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Versions: (draft-boucadair-core-hop-limit) 00 01 02 03

CORE                                                        M. Boucadair
Internet-Draft                                                    Orange
Intended status: Standards Track                                T. Reddy
Expires: August 30, 2019                                          McAfee
                                                              J. Shallow
                                                               NCC Group
                                                       February 26, 2019


        Constrained Application Protocol (CoAP) Hop Limit Option
                      draft-ietf-core-hop-limit-03

Abstract

   The presence of Constrained Application Protocol (CoAP) proxies may
   lead to infinite forwarding loops, which is undesirable.  To prevent
   and detect such loops, this document specifies the Hop-Limit CoAP
   option.

Status of This Memo

   This Internet-Draft is submitted in full conformance with the
   provisions of BCP 78 and BCP 79.

   Internet-Drafts are working documents of the Internet Engineering
   Task Force (IETF).  Note that other groups may also distribute
   working documents as Internet-Drafts.  The list of current Internet-
   Drafts is at https://datatracker.ietf.org/drafts/current/.

   Internet-Drafts are draft documents valid for a maximum of six months
   and may be updated, replaced, or obsoleted by other documents at any
   time.  It is inappropriate to use Internet-Drafts as reference
   material or to cite them other than as "work in progress."

   This Internet-Draft will expire on August 30, 2019.

Copyright Notice

   Copyright (c) 2019 IETF Trust and the persons identified as the
   document authors.  All rights reserved.

   This document is subject to BCP 78 and the IETF Trust's Legal
   Provisions Relating to IETF Documents
   (https://trustee.ietf.org/license-info) in effect on the date of
   publication of this document.  Please review these documents
   carefully, as they describe your rights and restrictions with respect
   to this document.  Code Components extracted from this document must
   include Simplified BSD License text as described in Section 4.e of



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   the Trust Legal Provisions and are provided without warranty as
   described in the Simplified BSD License.

Table of Contents

   1.  Introduction  . . . . . . . . . . . . . . . . . . . . . . . .   2
   2.  Terminology . . . . . . . . . . . . . . . . . . . . . . . . .   2
   3.  Hop-Limit Option  . . . . . . . . . . . . . . . . . . . . . .   3
   4.  IANA Considerations . . . . . . . . . . . . . . . . . . . . .   4
     4.1.  CoAP Response Code  . . . . . . . . . . . . . . . . . . .   4
     4.2.  CoAP Option Number  . . . . . . . . . . . . . . . . . . .   5
   5.  Security Considerations . . . . . . . . . . . . . . . . . . .   5
   6.  Acknowledgements  . . . . . . . . . . . . . . . . . . . . . .   5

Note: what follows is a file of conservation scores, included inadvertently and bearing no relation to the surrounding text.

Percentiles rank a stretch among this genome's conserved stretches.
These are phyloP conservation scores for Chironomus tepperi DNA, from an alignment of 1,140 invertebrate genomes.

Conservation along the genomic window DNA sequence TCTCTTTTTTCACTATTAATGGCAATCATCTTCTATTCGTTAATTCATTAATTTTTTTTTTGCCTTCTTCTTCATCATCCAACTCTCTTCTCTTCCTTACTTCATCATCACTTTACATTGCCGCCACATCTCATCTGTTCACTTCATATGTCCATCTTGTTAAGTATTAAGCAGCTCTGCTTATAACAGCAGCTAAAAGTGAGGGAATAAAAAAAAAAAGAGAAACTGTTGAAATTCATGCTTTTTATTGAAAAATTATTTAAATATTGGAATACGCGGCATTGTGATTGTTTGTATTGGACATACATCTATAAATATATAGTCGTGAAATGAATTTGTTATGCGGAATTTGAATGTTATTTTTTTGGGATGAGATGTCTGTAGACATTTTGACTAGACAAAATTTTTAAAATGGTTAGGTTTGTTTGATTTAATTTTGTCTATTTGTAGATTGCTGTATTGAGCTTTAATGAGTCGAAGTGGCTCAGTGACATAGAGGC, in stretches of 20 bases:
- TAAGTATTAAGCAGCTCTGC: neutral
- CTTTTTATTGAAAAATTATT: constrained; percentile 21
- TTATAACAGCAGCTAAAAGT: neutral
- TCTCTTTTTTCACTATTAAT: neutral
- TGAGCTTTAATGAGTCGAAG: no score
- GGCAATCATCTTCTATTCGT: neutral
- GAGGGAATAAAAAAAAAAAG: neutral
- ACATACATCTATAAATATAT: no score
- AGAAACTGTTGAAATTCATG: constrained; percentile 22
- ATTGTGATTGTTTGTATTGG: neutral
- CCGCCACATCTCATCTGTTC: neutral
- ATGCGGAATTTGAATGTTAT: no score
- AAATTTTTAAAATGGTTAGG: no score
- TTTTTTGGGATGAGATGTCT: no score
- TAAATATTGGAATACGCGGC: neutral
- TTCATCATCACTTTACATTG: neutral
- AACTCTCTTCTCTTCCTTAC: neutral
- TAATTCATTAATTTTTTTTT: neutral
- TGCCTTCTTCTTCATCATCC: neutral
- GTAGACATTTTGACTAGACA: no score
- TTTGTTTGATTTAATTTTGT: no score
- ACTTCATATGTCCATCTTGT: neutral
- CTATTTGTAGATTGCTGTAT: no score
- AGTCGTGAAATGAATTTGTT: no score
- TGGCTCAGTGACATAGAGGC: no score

7.  References  . . . . . . . . . . . . . . . . . . . . . . . . .   5
     7.1.  Normative References  . . . . . . . . . . . . . . . . . .   5
     7.2.  Informative References  . . . . . . . . . . . . . . . . .   6
   Authors' Addresses  . . . . . . . . . . . . . . . . . . . . . . .   6

1.  Introduction

   More and more applications are using Constrained Application Protocol
   (CoAP) [RFC7252] as a communication protocol between involved
   application agents.  For example, [I-D.ietf-dots-signal-channel]
   specifies how CoAP is used as a distributed denial-of-service (DDoS)
   attack signaling protocol seeking for help from DDoS mitigation
   providers.  In such contexts, a CoAP client can communicate directly
   with a server or indirectly via proxies.

   When multiple proxies are involved, infinite forwarding loops may be
   experienced.  To prevent such loops, this document defines a new CoAP
   option, called Hop-Limit (Section 3), which is inserted in particular
   by on-path proxies.  Also, the document defines a new CoAP Response
   Code (Section 4.1) to report loops together with relevant diagnostic
   information to ease troubleshooting.

2.  Terminology

   The key words "MUST", "MUST NOT", "REQUIRED", "SHALL", "SHALL NOT",
   "SHOULD", "SHOULD NOT", "RECOMMENDED", "NOT RECOMMENDED", "MAY", and
   "OPTIONAL" in this document are to be interpreted as described in BCP
   14 [RFC2119][RFC8174] when, and only when, they appear in all
   capitals, as shown here.

   Readers should be familiar with the terms and concepts defined in
   [RFC7252].






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3.  Hop-Limit Option

   The Hop-Limit option (see Section 4.2) is an elective option used to
   detect and prevent infinite loops when proxies are involved.  The
   option is not repeatable.  Therefore, any message carrying multiple
   Hop-Limit options MUST be rejected using 4.00 (Bad Request) error
   message.

   The value of the Hop-Limit option is encoded as an 8-bit unsigned
   integer (see Section 3.2 of [RFC7252]).  This value MUST be between 1
   and 255 inclusive.  CoAP messages received with a Hop-Limit option
   set to '0' or greater than '255' MUST be rejected by a CoAP server/
   proxy using 4.00 (Bad Request).

   The Hop-Limit option is safe to forward.  That is, a CoAP proxy which
   does not understand the Hop-Limit option should forward it on.  The
   option is also part of the cache key.  As such, a CoAP proxy which
   does not understand the Hop-Limit option must follow the
   recommendations in Section 5.7.1 of [RFC7252] for caching.  Note that
   loops which involve only such proxies won't be detected.
   Nevertheless, the presence of such proxies won't prevent infinite
   loop detection if at least one CoAP proxy which support the Hop-Limit
   option is involved in the loop.

   A CoAP proxy which understands the Hop-Limit option MAY be
   instructed, using a configuration parameter, to insert a Hop-Limit
   option when relaying a request which do not include the Hop-Limit
   option.

   The initial Hop-Limit value SHOULD be configurable.  If no initial
   value is explicitly provided, the default initial Hop-Limit value of
   16 MUST be used.  This value is chosen to be sufficiently large to
   guarantee that a CoAP request would not be dropped in networks when